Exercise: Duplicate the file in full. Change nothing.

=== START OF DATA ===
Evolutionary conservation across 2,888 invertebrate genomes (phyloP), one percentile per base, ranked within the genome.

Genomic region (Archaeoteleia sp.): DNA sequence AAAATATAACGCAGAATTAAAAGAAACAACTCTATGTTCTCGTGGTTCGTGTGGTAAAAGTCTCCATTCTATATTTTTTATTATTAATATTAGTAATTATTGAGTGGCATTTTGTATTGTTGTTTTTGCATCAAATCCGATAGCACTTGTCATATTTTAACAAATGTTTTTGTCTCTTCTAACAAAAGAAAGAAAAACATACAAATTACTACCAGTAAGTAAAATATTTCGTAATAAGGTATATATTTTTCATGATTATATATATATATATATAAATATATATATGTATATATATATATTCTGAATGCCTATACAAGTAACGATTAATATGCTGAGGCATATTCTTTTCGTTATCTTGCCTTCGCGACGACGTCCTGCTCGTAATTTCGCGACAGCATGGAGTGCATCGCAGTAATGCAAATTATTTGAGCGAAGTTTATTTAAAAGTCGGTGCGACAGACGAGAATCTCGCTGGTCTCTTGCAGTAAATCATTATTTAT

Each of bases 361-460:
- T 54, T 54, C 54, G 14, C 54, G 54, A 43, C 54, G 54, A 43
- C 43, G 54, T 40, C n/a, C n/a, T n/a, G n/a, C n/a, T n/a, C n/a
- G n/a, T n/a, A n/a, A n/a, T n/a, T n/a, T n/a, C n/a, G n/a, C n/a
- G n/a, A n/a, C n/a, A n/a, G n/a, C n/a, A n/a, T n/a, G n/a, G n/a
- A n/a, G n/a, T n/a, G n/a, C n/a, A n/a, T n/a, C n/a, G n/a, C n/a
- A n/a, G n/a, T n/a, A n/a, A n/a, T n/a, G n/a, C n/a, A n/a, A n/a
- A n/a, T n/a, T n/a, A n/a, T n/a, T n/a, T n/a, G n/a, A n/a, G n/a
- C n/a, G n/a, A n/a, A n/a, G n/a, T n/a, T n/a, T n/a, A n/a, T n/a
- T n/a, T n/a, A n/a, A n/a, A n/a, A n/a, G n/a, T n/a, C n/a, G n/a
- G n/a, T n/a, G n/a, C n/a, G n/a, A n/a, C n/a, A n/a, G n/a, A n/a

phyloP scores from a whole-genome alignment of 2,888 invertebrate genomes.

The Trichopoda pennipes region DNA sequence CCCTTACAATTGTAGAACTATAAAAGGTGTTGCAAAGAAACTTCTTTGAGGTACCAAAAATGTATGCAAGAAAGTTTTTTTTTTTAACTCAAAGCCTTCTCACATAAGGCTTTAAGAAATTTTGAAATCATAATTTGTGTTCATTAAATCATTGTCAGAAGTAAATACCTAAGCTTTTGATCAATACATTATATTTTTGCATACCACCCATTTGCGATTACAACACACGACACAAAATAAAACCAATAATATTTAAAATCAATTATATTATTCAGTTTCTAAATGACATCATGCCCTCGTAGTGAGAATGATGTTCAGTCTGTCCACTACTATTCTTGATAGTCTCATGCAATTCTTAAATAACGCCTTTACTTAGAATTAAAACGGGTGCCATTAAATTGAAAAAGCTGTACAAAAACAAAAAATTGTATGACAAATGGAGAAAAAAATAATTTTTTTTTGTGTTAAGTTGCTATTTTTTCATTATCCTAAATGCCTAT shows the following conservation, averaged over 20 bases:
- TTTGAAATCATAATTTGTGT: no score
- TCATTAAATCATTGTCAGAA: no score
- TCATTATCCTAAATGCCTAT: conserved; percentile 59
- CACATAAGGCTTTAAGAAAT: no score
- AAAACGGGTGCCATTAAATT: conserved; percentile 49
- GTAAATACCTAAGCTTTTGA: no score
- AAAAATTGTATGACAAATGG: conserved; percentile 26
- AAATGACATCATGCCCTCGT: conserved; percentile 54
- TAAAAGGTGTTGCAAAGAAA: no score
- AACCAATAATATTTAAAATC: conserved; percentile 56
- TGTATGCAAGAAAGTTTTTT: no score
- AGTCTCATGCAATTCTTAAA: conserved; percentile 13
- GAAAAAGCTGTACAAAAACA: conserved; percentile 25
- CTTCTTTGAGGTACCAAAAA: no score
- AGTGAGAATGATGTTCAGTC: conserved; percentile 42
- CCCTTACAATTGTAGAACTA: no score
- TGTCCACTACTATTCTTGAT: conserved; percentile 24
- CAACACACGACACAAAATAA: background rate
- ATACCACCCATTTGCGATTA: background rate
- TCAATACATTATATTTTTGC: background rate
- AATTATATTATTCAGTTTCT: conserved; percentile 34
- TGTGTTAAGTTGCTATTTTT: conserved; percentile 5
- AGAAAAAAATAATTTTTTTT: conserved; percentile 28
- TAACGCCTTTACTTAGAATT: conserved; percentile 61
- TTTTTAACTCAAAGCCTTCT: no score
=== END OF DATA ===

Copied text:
Evolutionary conservation across 2,888 invertebrate genomes (phyloP), one percentile per base, ranked within the genome.

Genomic region (Archaeoteleia sp.): DNA sequence AAAATATAACGCAGAATTAAAAGAAACAACTCTATGTTCTCGTGGTTCGTGTGGTAAAAGTCTCCATTCTATATTTTTTATTATTAATATTAGTAATTATTGAGTGGCATTTTGTATTGTTGTTTTTGCATCAAATCCGATAGCACTTGTCATATTTTAACAAATGTTTTTGTCTCTTCTAACAAAAGAAAGAAAAACATACAAATTACTACCAGTAAGTAAAATATTTCGTAATAAGGTATATATTTTTCATGATTATATATATATATATATAAATATATATATGTATATATATATATTCTGAATGCCTATACAAGTAACGATTAATATGCTGAGGCATATTCTTTTCGTTATCTTGCCTTCGCGACGACGTCCTGCTCGTAATTTCGCGACAGCATGGAGTGCATCGCAGTAATGCAAATTATTTGAGCGAAGTTTATTTAAAAGTCGGTGCGACAGACGAGAATCTCGCTGGTCTCTTGCAGTAAATCATTATTTAT

Each of bases 361-460:
- T 54, T 54, C 54, G 14, C 54, G 54, A 43, C 54, G 54, A 43
- C 43, G 54, T 40, C n/a, C n/a, T n/a, G n/a, C n/a, T n/a, C n/a
- G n/a, T n/a, A n/a, A n/a, T n/a, T n/a, T n/a, C n/a, G n/a, C n/a
- G n/a, A n/a, C n/a, A n/a, G n/a, C n/a, A n/a, T n/a, G n/a, G n/a
- A n/a, G n/a, T n/a, G n/a, C n/a, A n/a, T n/a, C n/a, G n/a, C n/a
- A n/a, G n/a, T n/a, A n/a, A n/a, T n/a, G n/a, C n/a, A n/a, A n/a
- A n/a, T n/a, T n/a, A n/a, T n/a, T n/a, T n/a, G n/a, A n/a, G n/a
- C n/a, G n/a, A n/a, A n/a, G n/a, T n/a, T n/a, T n/a, A n/a, T n/a
- T n/a, T n/a, A n/a, A n/a, A n/a, A n/a, G n/a, T n/a, C n/a, G n/a
- G n/a, T n/a, G n/a, C n/a, G n/a, A n/a, C n/a, A n/a, G n/a, A n/a

phyloP scores from a whole-genome alignment of 2,888 invertebrate genomes.

The Trichopoda pennipes region DNA sequence CCCTTACAATTGTAGAACTATAAAAGGTGTTGCAAAGAAACTTCTTTGAGGTACCAAAAATGTATGCAAGAAAGTTTTTTTTTTTAACTCAAAGCCTTCTCACATAAGGCTTTAAGAAATTTTGAAATCATAATTTGTGTTCATTAAATCATTGTCAGAAGTAAATACCTAAGCTTTTGATCAATACATTATATTTTTGCATACCACCCATTTGCGATTACAACACACGACACAAAATAAAACCAATAATATTTAAAATCAATTATATTATTCAGTTTCTAAATGACATCATGCCCTCGTAGTGAGAATGATGTTCAGTCTGTCCACTACTATTCTTGATAGTCTCATGCAATTCTTAAATAACGCCTTTACTTAGAATTAAAACGGGTGCCATTAAATTGAAAAAGCTGTACAAAAACAAAAAATTGTATGACAAATGGAGAAAAAAATAATTTTTTTTTGTGTTAAGTTGCTATTTTTTCATTATCCTAAATGCCTAT shows the following conservation, averaged over 20 bases:
- TTTGAAATCATAATTTGTGT: no score
- TCATTAAATCATTGTCAGAA: no score
- TCATTATCCTAAATGCCTAT: conserved; percentile 59
- CACATAAGGCTTTAAGAAAT: no score
- AAAACGGGTGCCATTAAATT: conserved; percentile 49
- GTAAATACCTAAGCTTTTGA: no score
- AAAAATTGTATGACAAATGG: conserved; percentile 26
- AAATGACATCATGCCCTCGT: conserved; percentile 54
- TAAAAGGTGTTGCAAAGAAA: no score
- AACCAATAATATTTAAAATC: conserved; percentile 56
- TGTATGCAAGAAAGTTTTTT: no score
- AGTCTCATGCAATTCTTAAA: conserved; percentile 13
- GAAAAAGCTGTACAAAAACA: conserved; percentile 25
- CTTCTTTGAGGTACCAAAAA: no score
- AGTGAGAATGATGTTCAGTC: conserved; percentile 42
- CCCTTACAATTGTAGAACTA: no score
- TGTCCACTACTATTCTTGAT: conserved; percentile 24
- CAACACACGACACAAAATAA: background rate
- ATACCACCCATTTGCGATTA: background rate
- TCAATACATTATATTTTTGC: background rate
- AATTATATTATTCAGTTTCT: conserved; percentile 34
- TGTGTTAAGTTGCTATTTTT: conserved; percentile 5
- AGAAAAAAATAATTTTTTTT: conserved; percentile 28
- TAACGCCTTTACTTAGAATT: conserved; percentile 61
- TTTTTAACTCAAAGCCTTCT: no score